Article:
Scientists in Israel, in a serendipitous discovery while studying the causes of skin colour changes in the cephalopod due to light, have made a shocking discovery. They found that octopus arms can sense a beam of light and evade it even when its eyes cannot see the light.
In a series of tests and investigation, the scientists discovered that shining a light on an octopus's arm caused the animal to repudiate it, even when it was slumbering, and while the source of the light was present on the other side of a small opening into which its arms could fit but the light was unseen to its eyes.
These findings are published in the Journal of Experimental Biology this month. The research was authored by Itamar Katz, Tal Shomrat, together with Nir Nesher of the Ruppin Academic Center in Israel.
Past studies have revealed that octopuses display a phenomenon known as light-activated chromatophore expansion (LACE), which is independent of the eye. This means that when light is beamed on an octopus arms, they show the potential of expanding colour-producing cells or chromatophores.
The scientists in Israel had built up experiments to look into this phenomenon when they realized that upon shining light on an arm of an octopus, it repudiated its arm like a reflex, folding and moving away from the beam of discharged light, even when it was sleeping.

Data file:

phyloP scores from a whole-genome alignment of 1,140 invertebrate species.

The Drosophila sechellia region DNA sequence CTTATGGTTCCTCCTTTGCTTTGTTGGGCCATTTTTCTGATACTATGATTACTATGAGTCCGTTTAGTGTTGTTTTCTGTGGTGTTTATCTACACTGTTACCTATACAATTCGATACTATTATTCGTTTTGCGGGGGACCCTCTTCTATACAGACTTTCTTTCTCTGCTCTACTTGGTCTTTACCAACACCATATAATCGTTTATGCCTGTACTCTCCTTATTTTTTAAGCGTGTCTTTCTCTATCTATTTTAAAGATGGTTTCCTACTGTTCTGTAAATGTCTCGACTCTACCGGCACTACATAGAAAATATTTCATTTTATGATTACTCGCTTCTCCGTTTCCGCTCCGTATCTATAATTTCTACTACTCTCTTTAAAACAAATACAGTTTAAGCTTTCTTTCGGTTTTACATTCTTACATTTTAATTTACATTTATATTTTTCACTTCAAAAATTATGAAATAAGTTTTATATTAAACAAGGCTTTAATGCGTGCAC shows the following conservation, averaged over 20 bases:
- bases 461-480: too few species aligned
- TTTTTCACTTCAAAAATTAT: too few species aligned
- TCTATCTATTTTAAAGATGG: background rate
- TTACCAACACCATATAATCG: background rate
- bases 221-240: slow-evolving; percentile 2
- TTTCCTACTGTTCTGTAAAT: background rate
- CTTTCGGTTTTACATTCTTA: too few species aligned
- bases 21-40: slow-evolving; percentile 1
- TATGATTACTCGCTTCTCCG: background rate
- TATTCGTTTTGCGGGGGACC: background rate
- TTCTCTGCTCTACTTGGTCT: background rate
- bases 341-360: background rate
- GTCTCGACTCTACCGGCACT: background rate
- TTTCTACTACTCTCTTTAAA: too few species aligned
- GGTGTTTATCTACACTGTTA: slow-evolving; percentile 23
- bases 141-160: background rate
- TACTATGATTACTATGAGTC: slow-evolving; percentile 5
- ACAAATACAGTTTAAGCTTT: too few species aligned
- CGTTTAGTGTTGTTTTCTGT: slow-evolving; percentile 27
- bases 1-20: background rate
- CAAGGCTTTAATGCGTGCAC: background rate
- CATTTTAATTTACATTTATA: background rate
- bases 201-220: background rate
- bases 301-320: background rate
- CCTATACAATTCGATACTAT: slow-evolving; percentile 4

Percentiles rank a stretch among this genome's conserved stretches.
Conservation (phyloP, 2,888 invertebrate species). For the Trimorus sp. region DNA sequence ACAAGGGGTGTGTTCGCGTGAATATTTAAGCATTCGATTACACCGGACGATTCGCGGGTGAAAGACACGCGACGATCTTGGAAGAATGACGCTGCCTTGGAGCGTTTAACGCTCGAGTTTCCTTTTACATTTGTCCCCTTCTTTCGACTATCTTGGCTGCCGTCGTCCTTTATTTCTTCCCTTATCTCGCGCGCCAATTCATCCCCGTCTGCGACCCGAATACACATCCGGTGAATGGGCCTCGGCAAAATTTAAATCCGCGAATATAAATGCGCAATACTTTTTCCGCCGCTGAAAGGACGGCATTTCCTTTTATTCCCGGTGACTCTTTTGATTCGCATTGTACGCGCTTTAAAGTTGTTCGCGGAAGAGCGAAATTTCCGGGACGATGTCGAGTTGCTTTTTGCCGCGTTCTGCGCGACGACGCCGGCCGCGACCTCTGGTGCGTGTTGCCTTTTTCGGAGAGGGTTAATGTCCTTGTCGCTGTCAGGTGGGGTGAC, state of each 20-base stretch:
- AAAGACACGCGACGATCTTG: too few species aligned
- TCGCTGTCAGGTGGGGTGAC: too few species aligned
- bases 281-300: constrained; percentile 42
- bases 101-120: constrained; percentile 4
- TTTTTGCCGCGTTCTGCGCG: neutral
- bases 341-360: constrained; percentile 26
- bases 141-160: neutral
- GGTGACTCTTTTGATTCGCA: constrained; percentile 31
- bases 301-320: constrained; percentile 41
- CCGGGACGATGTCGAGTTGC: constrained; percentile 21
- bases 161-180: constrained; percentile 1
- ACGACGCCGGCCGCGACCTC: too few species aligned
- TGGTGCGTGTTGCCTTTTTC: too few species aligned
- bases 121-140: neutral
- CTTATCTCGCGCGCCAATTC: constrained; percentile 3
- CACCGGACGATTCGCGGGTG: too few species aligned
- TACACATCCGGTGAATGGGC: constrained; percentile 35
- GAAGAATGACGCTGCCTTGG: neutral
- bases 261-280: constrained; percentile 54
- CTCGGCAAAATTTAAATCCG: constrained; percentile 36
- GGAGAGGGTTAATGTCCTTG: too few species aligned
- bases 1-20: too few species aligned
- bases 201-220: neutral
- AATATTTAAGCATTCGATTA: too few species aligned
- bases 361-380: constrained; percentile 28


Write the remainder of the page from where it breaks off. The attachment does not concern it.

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The Color-producing Cells
The researchers set up more experiments to determine how this procedure works.
This includes experimental build-ups where octopuses had to extend their arm through a small opening in an intransparent, enclosed container for food. When the light was beamed on the arm, despite the fact that the animal's eyes could not see it, the animal still retracted its arms about 84 percent of the time.
As circumstances changed, the behaviour and responses also adjusted. When octopuses were kept in the dark for a week, their reflexes became faster and stronger, but the brightness of light needed to initiate this response increased.
Safe surgical experiments offered more insights: octopus arms stopped responding when they were either detached from the body or the animal was under anaesthesia, signalling that the brain was coordinating this response. Furthermore, when a slight cut was made on the skin, the reflex remained, but cuts made to the muscle underneath led to its loss.
What Findings Reveals About Octopuses
Octopuses are believed to have poor ability for the understanding of position and movement of the body. Researchers believe these cephalopods do not always know where their tentacles or free-moving arms are. This brought up questions on how they can effectively and efficiently hide or camouflage when a situation emanates.
The researchers now conceive this ability to reflexively retract from light guides the octopus when hiding from predators, or hunting for animals, or keeping safe while sleeping.
Nevertheless, the science following the octopus arm response to light is still a mystery. Researchers hope future investigations can provide more views into this highly intelligent animal's unique evolutionary adaptations.
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